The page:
No other state has successfully banned abortions before 20 weeks gestation, generally considered the very earliest point of viability for a fetus. In previous Supreme Court cases, constitutionality has hinged on two things: whether the fetus is viable and whether restrictions on abortion before that point of viability place an “undue burden” on the woman seeking an abortion. Laws that the courts decide do place an undue burden have been overturned.
Although Tuesday’s hearing was only on the motion for a temporary restraining order, it offered a preview of what is likely to be a long constitutional battle, as supporters of the 15-week ban try to chip away at the idea that a viable fetus is the only thing that outweighs a woman’s right to an abortion.
In his arguments for the state, Paul Barnes, special assistant attorney general, suggested that, thanks to advances in medical technology, fetal viability may now be earlier than the established court precedent of 23 weeks, an echo of arguments some legislators made earlier this month.
“We are confident we will be able to develop proof that at least some fetuses protected by this law are viable,” Barnes said.
Because old state law prohibited abortions at 20 weeks, only pregnancies up to that point are affected by the new law. No fetus has survived outside the womb before 20 weeks.
But Barnes also suggested that viability is a “constantly moving line,” arguing that while a fetus at 15 weeks may not be technically viable, the increased likelihood of fetal viability should be taken into account.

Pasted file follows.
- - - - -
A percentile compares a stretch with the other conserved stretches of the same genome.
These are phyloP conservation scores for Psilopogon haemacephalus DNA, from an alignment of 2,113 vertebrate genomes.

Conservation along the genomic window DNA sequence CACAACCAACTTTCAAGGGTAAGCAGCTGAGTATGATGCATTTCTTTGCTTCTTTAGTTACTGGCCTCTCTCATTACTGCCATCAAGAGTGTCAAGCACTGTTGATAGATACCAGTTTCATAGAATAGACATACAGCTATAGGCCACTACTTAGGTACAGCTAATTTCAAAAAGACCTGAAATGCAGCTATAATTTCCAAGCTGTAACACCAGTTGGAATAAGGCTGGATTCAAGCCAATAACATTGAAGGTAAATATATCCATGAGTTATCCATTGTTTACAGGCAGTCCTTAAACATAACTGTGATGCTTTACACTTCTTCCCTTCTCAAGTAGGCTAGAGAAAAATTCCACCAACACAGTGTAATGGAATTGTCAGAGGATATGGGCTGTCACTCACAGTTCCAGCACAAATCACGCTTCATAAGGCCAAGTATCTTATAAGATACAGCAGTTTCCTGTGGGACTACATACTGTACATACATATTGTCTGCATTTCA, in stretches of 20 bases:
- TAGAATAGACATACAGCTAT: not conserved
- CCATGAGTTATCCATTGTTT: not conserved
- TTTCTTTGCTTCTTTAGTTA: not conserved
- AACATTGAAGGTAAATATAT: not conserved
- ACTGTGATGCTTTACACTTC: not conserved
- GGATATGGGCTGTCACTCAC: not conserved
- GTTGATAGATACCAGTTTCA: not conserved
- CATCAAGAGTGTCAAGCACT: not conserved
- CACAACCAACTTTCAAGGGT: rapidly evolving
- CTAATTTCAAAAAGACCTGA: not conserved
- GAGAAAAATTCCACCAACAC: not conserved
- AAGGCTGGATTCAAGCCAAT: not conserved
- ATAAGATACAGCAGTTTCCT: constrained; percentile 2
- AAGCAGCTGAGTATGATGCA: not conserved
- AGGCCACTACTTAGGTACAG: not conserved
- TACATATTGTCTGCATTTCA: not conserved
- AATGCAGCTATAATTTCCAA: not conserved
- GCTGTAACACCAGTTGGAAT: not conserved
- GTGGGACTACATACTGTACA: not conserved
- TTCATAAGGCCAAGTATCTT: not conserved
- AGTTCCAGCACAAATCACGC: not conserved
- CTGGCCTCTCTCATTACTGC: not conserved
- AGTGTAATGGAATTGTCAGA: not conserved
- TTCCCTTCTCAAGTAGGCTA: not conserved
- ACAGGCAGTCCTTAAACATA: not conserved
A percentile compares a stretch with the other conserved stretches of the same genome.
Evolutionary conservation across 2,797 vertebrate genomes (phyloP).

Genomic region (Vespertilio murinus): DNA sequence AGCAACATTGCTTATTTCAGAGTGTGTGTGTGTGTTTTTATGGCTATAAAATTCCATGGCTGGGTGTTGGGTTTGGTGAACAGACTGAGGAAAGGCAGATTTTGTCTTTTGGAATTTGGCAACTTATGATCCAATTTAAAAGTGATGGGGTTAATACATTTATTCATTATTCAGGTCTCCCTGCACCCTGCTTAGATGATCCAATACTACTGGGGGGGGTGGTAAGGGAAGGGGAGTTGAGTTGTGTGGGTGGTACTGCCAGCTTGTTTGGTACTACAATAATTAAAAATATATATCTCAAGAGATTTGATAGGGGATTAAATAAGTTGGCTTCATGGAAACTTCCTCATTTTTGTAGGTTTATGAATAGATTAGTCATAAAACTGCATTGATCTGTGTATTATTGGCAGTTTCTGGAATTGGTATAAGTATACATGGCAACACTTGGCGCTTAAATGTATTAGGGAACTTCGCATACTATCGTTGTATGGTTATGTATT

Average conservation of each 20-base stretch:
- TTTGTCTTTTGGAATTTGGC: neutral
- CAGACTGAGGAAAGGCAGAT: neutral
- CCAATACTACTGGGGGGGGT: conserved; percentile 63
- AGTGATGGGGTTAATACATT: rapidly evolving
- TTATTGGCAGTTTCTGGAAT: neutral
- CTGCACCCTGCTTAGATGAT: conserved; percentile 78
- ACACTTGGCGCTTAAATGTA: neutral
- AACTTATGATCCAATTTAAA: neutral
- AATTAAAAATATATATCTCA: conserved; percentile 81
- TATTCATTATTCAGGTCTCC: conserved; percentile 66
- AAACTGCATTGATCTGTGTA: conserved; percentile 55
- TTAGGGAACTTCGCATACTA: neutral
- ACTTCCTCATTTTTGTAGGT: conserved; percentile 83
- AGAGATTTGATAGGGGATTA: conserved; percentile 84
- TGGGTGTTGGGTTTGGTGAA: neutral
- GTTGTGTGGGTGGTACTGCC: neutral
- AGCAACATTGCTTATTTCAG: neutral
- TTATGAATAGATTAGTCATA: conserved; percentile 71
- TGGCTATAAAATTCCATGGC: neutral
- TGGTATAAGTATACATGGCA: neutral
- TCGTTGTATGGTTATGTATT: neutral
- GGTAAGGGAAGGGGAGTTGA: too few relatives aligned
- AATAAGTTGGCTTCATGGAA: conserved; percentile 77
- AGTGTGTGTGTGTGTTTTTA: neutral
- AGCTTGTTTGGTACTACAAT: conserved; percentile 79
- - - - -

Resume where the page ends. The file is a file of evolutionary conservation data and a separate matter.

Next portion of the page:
Reeves pointed out that judicial precedent draws a hard line at actual viability.
“Where there is no viability, does the state’s right to protect that fetus trump a woman’s right to make decisions over her own body?” Reeves asked.
Although Mississippi’s ban does not touch abortions performed before 15 weeks, abortion advocates have argued that allowing a ban on pre-viability abortions would open the door to making all abortions illegal. Last month a member of the Louisiana House also introduced a bill that would ban abortions at 15 weeks.
There’s also evidence that conservative groups across the U.S. have an eye on Mississippi. Representatives from the American Family Association, a Christian fundamentalist organization, attended yesterday’s bill signing in the governor’s office. The Mississippi Center for Public Policy’s Jameson Taylor said that the Arizona-based Alliance Defending Freedom vetted the bill’s language, as did other organizations. Bob Trent, a spokesperson for Alliance Defending Freedom said, “From time to time lawmakers ask ADF attorneys to review the constitutionality of proposed legislation. ADF supports states’ important and legitimate efforts to protect the health and safety of women and children.”